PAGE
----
New to growing Swiss chard? Check out these articles on this and other easy-to-grow crops for home gardens:

{Although our focus in this post is on spring and early summer gardening, remember to throw some Swiss chard seed or plants in empty places in your garden NEXT month, for some great fall pickings…}

Reason #2: Swiss Chard is a Versatile Vegetable for Early Summer Cooking

I had two rows of Swiss chard (about 16 sq. ft. of planting), and my first cutting produced enough chard for three meals (one super-stuffed plastic grocery bag full). My first recipe, Sauteed Swiss Chard with Parmesan Cheese, was enjoyed by all (we love cooking with greens — then eating them!). Follow the visual recipe in the gallery, below, for my absolute favorite recipe, Crustless Swiss Chard Quiche. Using the multi-colored chard made the resulting quiche look like it had flecks of pink bacon in it, but it was a truly delicious vegetarian dish.

Here’s one that I can’t wait to try: Swiss Chard and Ricotta Manicotti. It takes a family favorite — manicotti — and substitutes shredded Swiss chard for a big chunk of the cheeses. When I pinned this recipe to my July Gardening Pinterest board, my Aunt Jeanne immediately pronounced it a hit.


Crustless Swiss Chard Quiche — a Visual Recipe


Reason #3: Swiss Chard is Not Just Delicious, But Nutritious!

As if you need another reason to plant a few Swiss chard plants in your garden, check out what you get out of one cup of Swiss chard (see graphic, right).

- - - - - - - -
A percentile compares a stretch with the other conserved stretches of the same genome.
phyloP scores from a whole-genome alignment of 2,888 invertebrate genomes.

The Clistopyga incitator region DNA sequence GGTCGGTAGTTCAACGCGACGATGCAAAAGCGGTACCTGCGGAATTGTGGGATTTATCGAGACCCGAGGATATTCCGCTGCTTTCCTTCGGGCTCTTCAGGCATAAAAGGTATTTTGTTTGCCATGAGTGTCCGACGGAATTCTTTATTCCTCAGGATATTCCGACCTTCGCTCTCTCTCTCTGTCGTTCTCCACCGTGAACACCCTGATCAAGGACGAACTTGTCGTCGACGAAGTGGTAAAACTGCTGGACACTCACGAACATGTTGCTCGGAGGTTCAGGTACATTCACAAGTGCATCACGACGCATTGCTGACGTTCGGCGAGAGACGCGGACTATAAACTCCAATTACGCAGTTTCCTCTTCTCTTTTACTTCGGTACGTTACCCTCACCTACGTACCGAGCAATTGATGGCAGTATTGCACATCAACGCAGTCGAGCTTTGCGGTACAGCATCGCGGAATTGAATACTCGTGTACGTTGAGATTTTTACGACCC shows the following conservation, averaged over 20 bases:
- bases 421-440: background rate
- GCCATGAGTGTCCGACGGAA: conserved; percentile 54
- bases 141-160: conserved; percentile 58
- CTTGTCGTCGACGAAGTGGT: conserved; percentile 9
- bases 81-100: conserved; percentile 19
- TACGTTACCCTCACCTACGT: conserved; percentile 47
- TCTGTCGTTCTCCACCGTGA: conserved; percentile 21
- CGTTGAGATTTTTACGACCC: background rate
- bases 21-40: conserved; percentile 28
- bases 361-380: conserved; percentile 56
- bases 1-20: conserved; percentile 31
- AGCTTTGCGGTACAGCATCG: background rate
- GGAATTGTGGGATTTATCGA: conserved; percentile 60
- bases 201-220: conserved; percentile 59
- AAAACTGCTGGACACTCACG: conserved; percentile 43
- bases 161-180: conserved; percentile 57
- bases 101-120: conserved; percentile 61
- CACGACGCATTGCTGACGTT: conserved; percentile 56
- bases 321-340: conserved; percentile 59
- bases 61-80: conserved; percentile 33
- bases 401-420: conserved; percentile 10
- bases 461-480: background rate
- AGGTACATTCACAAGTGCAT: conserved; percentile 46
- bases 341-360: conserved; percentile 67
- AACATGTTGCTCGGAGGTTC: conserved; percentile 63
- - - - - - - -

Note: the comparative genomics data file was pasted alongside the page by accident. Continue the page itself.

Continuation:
One cup of Swiss chard — only 7 calories, but so much good stuff for you! (Image credit: USDA).

I was treated for breast cancer in 2009 and 2010. Chemotherapy, steroids, chemically-induced menopause, multiple surgeries and the general business of healing from a major illness have a serious impact on a body. So I’ve tried, ever since then, to make sure that I put the best things possible into mine.

It is hard to argue about the nutritional density of Swiss chard. Whether you are recovering from illness (as I am), looking to lose weight, or simply making positive changes in your diet, the addition of Swiss chard to your menus will go a long way toward improving your overall health. And its mild flavor makes it easy to sneak a handful into many of your favorite dishes.

For a start: Sautee a few shredded leaves with your onions, peppers, garlic or whatever other vegetables you use as the basis for casseroles, sauces and soups. Or add the most tender leaves to summer salads.
Interested in purchasing Square Foot Gardening? Click title in this captiuon for more information on ordering.

Short on Space for Swiss Chard? Not to Worry…

You don’t have to have a lot of space to grow Swiss chard. Check out two of my favorite gardening books for information on gardening in small spaces (click images for ordering information). My father has been a “Square Foot” fan for decades — he and my mom find it to be a very useful technique for gardening on the sandy soil of their new Florida digs. We use the “Magic Square” garden ideas to add mini-veggie gardens all around our super-sized urban lot, and my eldest son asked for a copy of the book for his own gardening library. Both books are highly recommended!
Interested in buying One Magic Square? Click the title in this caption for more information on ordering.


Stay tuned for August gardening tasks:

  • continue to support tomatoes as they grow (using Florida Weave this year);
  • plant fall crops;
  • begin harvesting tomatoes;
  • use cardboard mulching to prepare new beds for fall planting.

Happy planting (and eating)!